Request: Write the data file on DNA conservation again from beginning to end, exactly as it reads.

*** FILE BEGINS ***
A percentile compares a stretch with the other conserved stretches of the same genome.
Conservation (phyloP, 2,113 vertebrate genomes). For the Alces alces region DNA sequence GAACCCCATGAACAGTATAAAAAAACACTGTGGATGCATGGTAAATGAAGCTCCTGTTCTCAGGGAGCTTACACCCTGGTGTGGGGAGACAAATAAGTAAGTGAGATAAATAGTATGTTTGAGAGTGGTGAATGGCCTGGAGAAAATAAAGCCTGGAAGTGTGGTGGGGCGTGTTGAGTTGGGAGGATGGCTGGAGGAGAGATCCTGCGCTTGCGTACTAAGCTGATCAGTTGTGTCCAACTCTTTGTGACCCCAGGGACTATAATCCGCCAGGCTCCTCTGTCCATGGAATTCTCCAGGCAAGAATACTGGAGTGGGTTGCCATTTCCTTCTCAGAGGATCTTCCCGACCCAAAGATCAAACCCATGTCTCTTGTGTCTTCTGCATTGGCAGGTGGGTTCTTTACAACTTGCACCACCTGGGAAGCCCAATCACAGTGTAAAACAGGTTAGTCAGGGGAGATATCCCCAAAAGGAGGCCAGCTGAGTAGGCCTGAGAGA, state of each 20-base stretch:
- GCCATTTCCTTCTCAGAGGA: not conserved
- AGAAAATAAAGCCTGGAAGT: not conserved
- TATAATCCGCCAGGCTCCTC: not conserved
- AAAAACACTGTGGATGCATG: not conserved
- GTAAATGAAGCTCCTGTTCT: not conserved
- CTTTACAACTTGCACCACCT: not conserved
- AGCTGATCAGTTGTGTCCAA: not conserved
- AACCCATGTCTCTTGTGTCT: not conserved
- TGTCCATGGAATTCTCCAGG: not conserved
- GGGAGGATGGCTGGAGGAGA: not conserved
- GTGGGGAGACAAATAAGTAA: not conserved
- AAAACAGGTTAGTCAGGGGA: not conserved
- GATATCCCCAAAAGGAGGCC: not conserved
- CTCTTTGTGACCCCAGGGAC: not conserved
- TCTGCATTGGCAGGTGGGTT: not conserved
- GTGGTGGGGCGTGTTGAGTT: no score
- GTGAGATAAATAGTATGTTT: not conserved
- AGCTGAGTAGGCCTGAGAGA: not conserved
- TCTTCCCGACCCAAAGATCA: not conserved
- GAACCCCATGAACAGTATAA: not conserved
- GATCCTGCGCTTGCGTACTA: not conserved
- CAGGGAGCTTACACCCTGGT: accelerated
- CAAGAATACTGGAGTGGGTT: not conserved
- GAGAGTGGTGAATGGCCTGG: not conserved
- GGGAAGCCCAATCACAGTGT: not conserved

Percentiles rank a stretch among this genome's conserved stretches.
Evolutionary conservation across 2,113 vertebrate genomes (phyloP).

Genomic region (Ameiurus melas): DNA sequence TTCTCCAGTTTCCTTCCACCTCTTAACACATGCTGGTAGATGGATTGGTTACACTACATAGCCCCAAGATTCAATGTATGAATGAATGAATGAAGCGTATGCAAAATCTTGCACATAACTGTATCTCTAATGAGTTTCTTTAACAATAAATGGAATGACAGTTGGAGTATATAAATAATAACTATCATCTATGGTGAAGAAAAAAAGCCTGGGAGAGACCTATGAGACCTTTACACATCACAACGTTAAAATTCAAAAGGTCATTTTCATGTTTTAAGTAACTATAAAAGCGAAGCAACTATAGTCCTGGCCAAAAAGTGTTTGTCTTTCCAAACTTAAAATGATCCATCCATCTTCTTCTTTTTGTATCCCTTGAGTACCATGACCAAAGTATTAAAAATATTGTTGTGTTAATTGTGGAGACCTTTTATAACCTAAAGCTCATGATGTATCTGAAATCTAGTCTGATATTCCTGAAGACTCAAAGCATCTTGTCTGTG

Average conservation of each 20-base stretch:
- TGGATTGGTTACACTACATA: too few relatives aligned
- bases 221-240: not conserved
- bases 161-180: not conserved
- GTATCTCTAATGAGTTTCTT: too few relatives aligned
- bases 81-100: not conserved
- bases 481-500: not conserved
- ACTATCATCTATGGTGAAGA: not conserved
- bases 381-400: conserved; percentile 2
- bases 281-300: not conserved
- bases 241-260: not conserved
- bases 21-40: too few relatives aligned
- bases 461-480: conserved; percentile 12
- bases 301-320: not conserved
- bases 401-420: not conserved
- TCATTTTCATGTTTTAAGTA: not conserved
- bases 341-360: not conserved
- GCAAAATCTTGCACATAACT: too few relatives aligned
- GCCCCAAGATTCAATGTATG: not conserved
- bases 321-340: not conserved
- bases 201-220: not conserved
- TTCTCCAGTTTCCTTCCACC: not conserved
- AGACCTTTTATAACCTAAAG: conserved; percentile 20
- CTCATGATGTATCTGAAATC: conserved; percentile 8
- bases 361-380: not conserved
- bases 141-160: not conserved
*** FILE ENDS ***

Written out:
A percentile compares a stretch with the other conserved stretches of the same genome.
Conservation (phyloP, 2,113 vertebrate genomes). For the Alces alces region DNA sequence GAACCCCATGAACAGTATAAAAAAACACTGTGGATGCATGGTAAATGAAGCTCCTGTTCTCAGGGAGCTTACACCCTGGTGTGGGGAGACAAATAAGTAAGTGAGATAAATAGTATGTTTGAGAGTGGTGAATGGCCTGGAGAAAATAAAGCCTGGAAGTGTGGTGGGGCGTGTTGAGTTGGGAGGATGGCTGGAGGAGAGATCCTGCGCTTGCGTACTAAGCTGATCAGTTGTGTCCAACTCTTTGTGACCCCAGGGACTATAATCCGCCAGGCTCCTCTGTCCATGGAATTCTCCAGGCAAGAATACTGGAGTGGGTTGCCATTTCCTTCTCAGAGGATCTTCCCGACCCAAAGATCAAACCCATGTCTCTTGTGTCTTCTGCATTGGCAGGTGGGTTCTTTACAACTTGCACCACCTGGGAAGCCCAATCACAGTGTAAAACAGGTTAGTCAGGGGAGATATCCCCAAAAGGAGGCCAGCTGAGTAGGCCTGAGAGA, state of each 20-base stretch:
- GCCATTTCCTTCTCAGAGGA: not conserved
- AGAAAATAAAGCCTGGAAGT: not conserved
- TATAATCCGCCAGGCTCCTC: not conserved
- AAAAACACTGTGGATGCATG: not conserved
- GTAAATGAAGCTCCTGTTCT: not conserved
- CTTTACAACTTGCACCACCT: not conserved
- AGCTGATCAGTTGTGTCCAA: not conserved
- AACCCATGTCTCTTGTGTCT: not conserved
- TGTCCATGGAATTCTCCAGG: not conserved
- GGGAGGATGGCTGGAGGAGA: not conserved
- GTGGGGAGACAAATAAGTAA: not conserved
- AAAACAGGTTAGTCAGGGGA: not conserved
- GATATCCCCAAAAGGAGGCC: not conserved
- CTCTTTGTGACCCCAGGGAC: not conserved
- TCTGCATTGGCAGGTGGGTT: not conserved
- GTGGTGGGGCGTGTTGAGTT: no score
- GTGAGATAAATAGTATGTTT: not conserved
- AGCTGAGTAGGCCTGAGAGA: not conserved
- TCTTCCCGACCCAAAGATCA: not conserved
- GAACCCCATGAACAGTATAA: not conserved
- GATCCTGCGCTTGCGTACTA: not conserved
- CAGGGAGCTTACACCCTGGT: accelerated
- CAAGAATACTGGAGTGGGTT: not conserved
- GAGAGTGGTGAATGGCCTGG: not conserved
- GGGAAGCCCAATCACAGTGT: not conserved

Percentiles rank a stretch among this genome's conserved stretches.
Evolutionary conservation across 2,113 vertebrate genomes (phyloP).

Genomic region (Ameiurus melas): DNA sequence TTCTCCAGTTTCCTTCCACCTCTTAACACATGCTGGTAGATGGATTGGTTACACTACATAGCCCCAAGATTCAATGTATGAATGAATGAATGAAGCGTATGCAAAATCTTGCACATAACTGTATCTCTAATGAGTTTCTTTAACAATAAATGGAATGACAGTTGGAGTATATAAATAATAACTATCATCTATGGTGAAGAAAAAAAGCCTGGGAGAGACCTATGAGACCTTTACACATCACAACGTTAAAATTCAAAAGGTCATTTTCATGTTTTAAGTAACTATAAAAGCGAAGCAACTATAGTCCTGGCCAAAAAGTGTTTGTCTTTCCAAACTTAAAATGATCCATCCATCTTCTTCTTTTTGTATCCCTTGAGTACCATGACCAAAGTATTAAAAATATTGTTGTGTTAATTGTGGAGACCTTTTATAACCTAAAGCTCATGATGTATCTGAAATCTAGTCTGATATTCCTGAAGACTCAAAGCATCTTGTCTGTG

Average conservation of each 20-base stretch:
- TGGATTGGTTACACTACATA: too few relatives aligned
- bases 221-240: not conserved
- bases 161-180: not conserved
- GTATCTCTAATGAGTTTCTT: too few relatives aligned
- bases 81-100: not conserved
- bases 481-500: not conserved
- ACTATCATCTATGGTGAAGA: not conserved
- bases 381-400: conserved; percentile 2
- bases 281-300: not conserved
- bases 241-260: not conserved
- bases 21-40: too few relatives aligned
- bases 461-480: conserved; percentile 12
- bases 301-320: not conserved
- bases 401-420: not conserved
- TCATTTTCATGTTTTAAGTA: not conserved
- bases 341-360: not conserved
- GCAAAATCTTGCACATAACT: too few relatives aligned
- GCCCCAAGATTCAATGTATG: not conserved
- bases 321-340: not conserved
- bases 201-220: not conserved
- TTCTCCAGTTTCCTTCCACC: not conserved
- AGACCTTTTATAACCTAAAG: conserved; percentile 20
- CTCATGATGTATCTGAAATC: conserved; percentile 8
- bases 361-380: not conserved
- bases 141-160: not conserved